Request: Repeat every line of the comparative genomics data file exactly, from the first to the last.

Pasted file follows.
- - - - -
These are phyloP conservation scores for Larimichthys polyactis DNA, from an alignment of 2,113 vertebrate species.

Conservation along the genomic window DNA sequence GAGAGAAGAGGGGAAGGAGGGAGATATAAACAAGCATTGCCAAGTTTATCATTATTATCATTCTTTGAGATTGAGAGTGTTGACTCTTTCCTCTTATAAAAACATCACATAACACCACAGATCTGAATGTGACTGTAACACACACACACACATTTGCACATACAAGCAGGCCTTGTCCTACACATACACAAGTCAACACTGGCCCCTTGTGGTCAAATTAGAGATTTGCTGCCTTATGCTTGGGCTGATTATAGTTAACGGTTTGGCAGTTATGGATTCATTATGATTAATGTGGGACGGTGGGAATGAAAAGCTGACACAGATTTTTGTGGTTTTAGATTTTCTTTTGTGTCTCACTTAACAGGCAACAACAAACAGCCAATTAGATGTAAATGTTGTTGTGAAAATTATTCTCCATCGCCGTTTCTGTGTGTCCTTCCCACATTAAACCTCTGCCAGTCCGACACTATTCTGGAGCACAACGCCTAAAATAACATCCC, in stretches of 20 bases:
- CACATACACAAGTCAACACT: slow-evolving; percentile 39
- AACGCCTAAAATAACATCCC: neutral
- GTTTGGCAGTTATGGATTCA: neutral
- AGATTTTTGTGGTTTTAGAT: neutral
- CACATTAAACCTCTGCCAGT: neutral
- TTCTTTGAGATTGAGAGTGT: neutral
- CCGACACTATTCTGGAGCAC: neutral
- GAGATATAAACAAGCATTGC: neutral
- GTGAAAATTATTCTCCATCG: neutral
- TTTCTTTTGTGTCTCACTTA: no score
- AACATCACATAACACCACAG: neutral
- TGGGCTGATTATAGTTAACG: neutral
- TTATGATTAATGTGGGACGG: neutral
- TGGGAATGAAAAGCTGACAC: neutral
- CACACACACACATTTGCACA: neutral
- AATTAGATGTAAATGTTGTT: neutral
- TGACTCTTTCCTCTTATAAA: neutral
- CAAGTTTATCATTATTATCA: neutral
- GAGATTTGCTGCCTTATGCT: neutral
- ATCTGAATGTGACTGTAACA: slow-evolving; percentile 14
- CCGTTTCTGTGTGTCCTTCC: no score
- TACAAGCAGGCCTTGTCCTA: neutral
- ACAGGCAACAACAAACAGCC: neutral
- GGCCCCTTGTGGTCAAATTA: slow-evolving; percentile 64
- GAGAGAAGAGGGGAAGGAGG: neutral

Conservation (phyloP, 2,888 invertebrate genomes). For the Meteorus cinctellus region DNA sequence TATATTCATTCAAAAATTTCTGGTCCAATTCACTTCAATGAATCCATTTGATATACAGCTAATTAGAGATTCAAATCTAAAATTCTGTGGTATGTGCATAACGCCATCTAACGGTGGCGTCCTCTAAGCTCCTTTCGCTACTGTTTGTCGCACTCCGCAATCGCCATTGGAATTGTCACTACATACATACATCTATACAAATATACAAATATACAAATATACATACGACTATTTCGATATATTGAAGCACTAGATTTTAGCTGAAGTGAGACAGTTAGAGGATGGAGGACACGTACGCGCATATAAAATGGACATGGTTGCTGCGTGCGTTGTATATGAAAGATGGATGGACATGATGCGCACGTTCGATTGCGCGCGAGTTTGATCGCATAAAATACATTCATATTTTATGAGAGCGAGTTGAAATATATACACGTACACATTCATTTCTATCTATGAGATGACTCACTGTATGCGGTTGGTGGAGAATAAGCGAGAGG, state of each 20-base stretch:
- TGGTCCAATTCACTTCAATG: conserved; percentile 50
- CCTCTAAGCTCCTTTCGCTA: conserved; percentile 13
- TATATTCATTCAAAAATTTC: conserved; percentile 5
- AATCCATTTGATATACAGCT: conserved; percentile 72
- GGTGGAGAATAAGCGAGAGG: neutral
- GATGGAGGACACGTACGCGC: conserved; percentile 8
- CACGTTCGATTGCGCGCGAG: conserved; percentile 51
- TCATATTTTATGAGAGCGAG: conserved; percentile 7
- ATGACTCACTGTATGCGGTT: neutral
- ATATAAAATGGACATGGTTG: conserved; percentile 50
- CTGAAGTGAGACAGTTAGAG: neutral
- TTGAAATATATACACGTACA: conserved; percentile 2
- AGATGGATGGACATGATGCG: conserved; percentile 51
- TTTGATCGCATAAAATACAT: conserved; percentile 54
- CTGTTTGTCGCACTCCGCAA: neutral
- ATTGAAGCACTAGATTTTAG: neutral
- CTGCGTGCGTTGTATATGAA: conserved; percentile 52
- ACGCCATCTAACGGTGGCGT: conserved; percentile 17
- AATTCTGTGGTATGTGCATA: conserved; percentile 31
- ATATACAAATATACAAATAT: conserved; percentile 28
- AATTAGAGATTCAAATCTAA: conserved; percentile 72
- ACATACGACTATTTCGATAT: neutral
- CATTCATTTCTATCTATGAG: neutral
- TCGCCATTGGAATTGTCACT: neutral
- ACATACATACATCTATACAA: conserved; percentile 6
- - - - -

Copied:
These are phyloP conservation scores for Larimichthys polyactis DNA, from an alignment of 2,113 vertebrate species.

Conservation along the genomic window DNA sequence GAGAGAAGAGGGGAAGGAGGGAGATATAAACAAGCATTGCCAAGTTTATCATTATTATCATTCTTTGAGATTGAGAGTGTTGACTCTTTCCTCTTATAAAAACATCACATAACACCACAGATCTGAATGTGACTGTAACACACACACACACATTTGCACATACAAGCAGGCCTTGTCCTACACATACACAAGTCAACACTGGCCCCTTGTGGTCAAATTAGAGATTTGCTGCCTTATGCTTGGGCTGATTATAGTTAACGGTTTGGCAGTTATGGATTCATTATGATTAATGTGGGACGGTGGGAATGAAAAGCTGACACAGATTTTTGTGGTTTTAGATTTTCTTTTGTGTCTCACTTAACAGGCAACAACAAACAGCCAATTAGATGTAAATGTTGTTGTGAAAATTATTCTCCATCGCCGTTTCTGTGTGTCCTTCCCACATTAAACCTCTGCCAGTCCGACACTATTCTGGAGCACAACGCCTAAAATAACATCCC, in stretches of 20 bases:
- CACATACACAAGTCAACACT: slow-evolving; percentile 39
- AACGCCTAAAATAACATCCC: neutral
- GTTTGGCAGTTATGGATTCA: neutral
- AGATTTTTGTGGTTTTAGAT: neutral
- CACATTAAACCTCTGCCAGT: neutral
- TTCTTTGAGATTGAGAGTGT: neutral
- CCGACACTATTCTGGAGCAC: neutral
- GAGATATAAACAAGCATTGC: neutral
- GTGAAAATTATTCTCCATCG: neutral
- TTTCTTTTGTGTCTCACTTA: no score
- AACATCACATAACACCACAG: neutral
- TGGGCTGATTATAGTTAACG: neutral
- TTATGATTAATGTGGGACGG: neutral
- TGGGAATGAAAAGCTGACAC: neutral
- CACACACACACATTTGCACA: neutral
- AATTAGATGTAAATGTTGTT: neutral
- TGACTCTTTCCTCTTATAAA: neutral
- CAAGTTTATCATTATTATCA: neutral
- GAGATTTGCTGCCTTATGCT: neutral
- ATCTGAATGTGACTGTAACA: slow-evolving; percentile 14
- CCGTTTCTGTGTGTCCTTCC: no score
- TACAAGCAGGCCTTGTCCTA: neutral
- ACAGGCAACAACAAACAGCC: neutral
- GGCCCCTTGTGGTCAAATTA: slow-evolving; percentile 64
- GAGAGAAGAGGGGAAGGAGG: neutral

Conservation (phyloP, 2,888 invertebrate genomes). For the Meteorus cinctellus region DNA sequence TATATTCATTCAAAAATTTCTGGTCCAATTCACTTCAATGAATCCATTTGATATACAGCTAATTAGAGATTCAAATCTAAAATTCTGTGGTATGTGCATAACGCCATCTAACGGTGGCGTCCTCTAAGCTCCTTTCGCTACTGTTTGTCGCACTCCGCAATCGCCATTGGAATTGTCACTACATACATACATCTATACAAATATACAAATATACAAATATACATACGACTATTTCGATATATTGAAGCACTAGATTTTAGCTGAAGTGAGACAGTTAGAGGATGGAGGACACGTACGCGCATATAAAATGGACATGGTTGCTGCGTGCGTTGTATATGAAAGATGGATGGACATGATGCGCACGTTCGATTGCGCGCGAGTTTGATCGCATAAAATACATTCATATTTTATGAGAGCGAGTTGAAATATATACACGTACACATTCATTTCTATCTATGAGATGACTCACTGTATGCGGTTGGTGGAGAATAAGCGAGAGG, state of each 20-base stretch:
- TGGTCCAATTCACTTCAATG: conserved; percentile 50
- CCTCTAAGCTCCTTTCGCTA: conserved; percentile 13
- TATATTCATTCAAAAATTTC: conserved; percentile 5
- AATCCATTTGATATACAGCT: conserved; percentile 72
- GGTGGAGAATAAGCGAGAGG: neutral
- GATGGAGGACACGTACGCGC: conserved; percentile 8
- CACGTTCGATTGCGCGCGAG: conserved; percentile 51
- TCATATTTTATGAGAGCGAG: conserved; percentile 7
- ATGACTCACTGTATGCGGTT: neutral
- ATATAAAATGGACATGGTTG: conserved; percentile 50
- CTGAAGTGAGACAGTTAGAG: neutral
- TTGAAATATATACACGTACA: conserved; percentile 2
- AGATGGATGGACATGATGCG: conserved; percentile 51
- TTTGATCGCATAAAATACAT: conserved; percentile 54
- CTGTTTGTCGCACTCCGCAA: neutral
- ATTGAAGCACTAGATTTTAG: neutral
- CTGCGTGCGTTGTATATGAA: conserved; percentile 52
- ACGCCATCTAACGGTGGCGT: conserved; percentile 17
- AATTCTGTGGTATGTGCATA: conserved; percentile 31
- ATATACAAATATACAAATAT: conserved; percentile 28
- AATTAGAGATTCAAATCTAA: conserved; percentile 72
- ACATACGACTATTTCGATAT: neutral
- CATTCATTTCTATCTATGAG: neutral
- TCGCCATTGGAATTGTCACT: neutral
- ACATACATACATCTATACAA: conserved; percentile 6